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In my intro to philosophy class, I teach arguments for the existence of God.

We cover the cosmological argument (the notion that we can deduce God’s existence by looking at things like motion and causation), the teleological argument (that the logical structure of the earth and created beings point to the existence of an intelligent designer) and the ontological argument (that the very definition of God points to the reality of a being that must exist).

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While these arguments are important, they are not very convincing, each has an inherent flaw in the logic that opens it to criticism. Yet, atheism is not prevalent in the Black community. That is not to say that there is not a rich atheist intellectual tradition in the Black community (indeed Ta-Nehisi Coates counts himself among them), but that “no other racial group falls outside the margin of error for proportional representation.”

I think this dynamic exists because there are things inherent to the Black experience that suggest God exists. For example…

1. "Cash Money taking over for the 99 and 2000…"

How can you hear these words and conclude that God ain't real?

2. Lalah Hathaway’s voice

The daughter of the great Donny Hathaway is a brilliant songwriter and performer, but it’s her vocals that puts one in the presence of “s/he who sits high but does look low.” Her effortless sensuality speaks to the divine nature of possibility, because, to quote Darius in Love Jones, “Love is about the possibility of the thang.”

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3. Soul Food

Enslaved Africans were not given choice cuts of meat. They were forced to take the scraps and make them work. The result was hot water cornbread, candied yams and dressing (not stuffing). Only a divine being could inspire a people to create something so magisterial.

4. John Coltrane

Listening to a Love Supreme is a transcendental experience. On that record, you hear a man communing with something beyond comprehension. The way he not only plays a note but plays around the notes inspires deep introspection.

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5. Louisiana Hot Sauce

…is the sweat that drips from the brow of the Almighty. Using anything else is just uncivilized. (Looking at you Frank’s Red Hot adherents.) Fight me.

6. Frankie Beverly and Maze

Just play “Before I let Go” and watch what the opening chords do to black people in attendance. It touches upon something primal and unspeakable. It reminds me of Jeremiah 20:9, when it says, “my heart like a fire, a fire shut up in my bones.”

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7. The word "Nigga"

I subscribe to Damon’s liberal theory on the malleability of the term.

With the word nigga, one sees the linguistic creative of black people. We were able to take something dehumanizing and turn it into a term of endearment so pliable that it can be used as an audible signifier for both a door that is jammed (“this nigga won’t open”) and the current president-elect (“I can’t believe white folks voted for this nigga.”)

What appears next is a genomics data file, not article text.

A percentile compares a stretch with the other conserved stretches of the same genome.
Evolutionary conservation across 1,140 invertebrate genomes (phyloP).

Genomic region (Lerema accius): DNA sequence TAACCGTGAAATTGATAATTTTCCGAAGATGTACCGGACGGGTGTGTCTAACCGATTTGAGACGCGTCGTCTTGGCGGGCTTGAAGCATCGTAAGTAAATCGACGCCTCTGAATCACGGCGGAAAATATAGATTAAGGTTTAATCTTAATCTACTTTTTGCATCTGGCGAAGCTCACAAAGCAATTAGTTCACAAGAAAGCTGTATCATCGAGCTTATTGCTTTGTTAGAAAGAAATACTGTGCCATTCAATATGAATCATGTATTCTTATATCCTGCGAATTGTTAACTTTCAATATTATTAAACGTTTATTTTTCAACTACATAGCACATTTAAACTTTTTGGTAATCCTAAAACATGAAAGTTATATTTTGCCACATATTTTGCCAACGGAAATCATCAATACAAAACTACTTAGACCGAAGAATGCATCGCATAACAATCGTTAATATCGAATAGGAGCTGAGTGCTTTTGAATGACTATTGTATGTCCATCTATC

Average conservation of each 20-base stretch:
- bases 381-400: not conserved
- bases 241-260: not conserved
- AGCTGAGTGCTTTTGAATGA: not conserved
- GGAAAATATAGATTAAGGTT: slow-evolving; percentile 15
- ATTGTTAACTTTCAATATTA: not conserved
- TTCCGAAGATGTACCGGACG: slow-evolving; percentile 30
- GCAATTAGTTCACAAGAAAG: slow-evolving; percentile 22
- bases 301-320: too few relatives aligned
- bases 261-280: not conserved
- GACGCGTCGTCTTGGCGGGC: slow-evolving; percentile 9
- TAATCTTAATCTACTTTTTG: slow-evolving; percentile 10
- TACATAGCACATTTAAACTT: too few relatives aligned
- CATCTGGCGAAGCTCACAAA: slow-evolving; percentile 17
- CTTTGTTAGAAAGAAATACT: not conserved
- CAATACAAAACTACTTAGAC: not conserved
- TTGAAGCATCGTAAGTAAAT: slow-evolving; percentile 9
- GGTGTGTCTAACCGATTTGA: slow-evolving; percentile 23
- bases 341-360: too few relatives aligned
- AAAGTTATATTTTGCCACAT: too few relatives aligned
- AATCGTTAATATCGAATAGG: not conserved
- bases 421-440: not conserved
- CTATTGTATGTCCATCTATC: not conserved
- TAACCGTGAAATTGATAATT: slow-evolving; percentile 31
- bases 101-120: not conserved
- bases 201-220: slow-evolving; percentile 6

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8. Black women

They live in a world that says to them that they have the wrong lips, hips, and skin pigmentation. They thrive in the face of white supremacy, patriarchy, economic inequality and trifling niggas. They have been and will continue to be our salvation…because black women are magic. Yes Lawd.

9. Barack Obama

When he was elected in 2008, my then-84 year old grandmother, a woman who lived through Jim Crow in the South and participated in the civil rights movement, said she never thought a black family would live in the White House. One cannot overstate the symbolic importance of a Black person as the representative of this country around the world—especially given the vicious legacy of white supremacy in America. I have many criticisms of President Obama and his policies, but his election was earth-shattering.

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10. Our very existence

We were brought here in chains, but our spirits and minds were never enslaved. I come from a people who learned to take what was ugly and find the beauty therein. Give us scraps, and we will make soul food. Enslave our bodies, and we will sing. Force us to live under the shadow of Jim Crow, and we will find inventive ways to fight back. Take away funding for the arts in the inner city, and we will invent hip-hop—and this art will take over the world. The way we found a way to persevere in the face of inhumanity is, in itself, a miracle. I was once ashamed to be the decedent of slaves—now, I wear it as a badge of honor. I am the dream for which my ancestors fought and died. I love my blackness…and yours.

This list is not exhaustive (I didn’t even mention Jollof, Prince or the work of Toni Morrison), and I do not mean to suggest that atheism is a position lacking in Black intellectual pedigree. Yet, when I look at the experience of Black people in America and around the world, it causes me to see the hand of a divine being at work. Especially when the beat drops on Knuck If You Buck.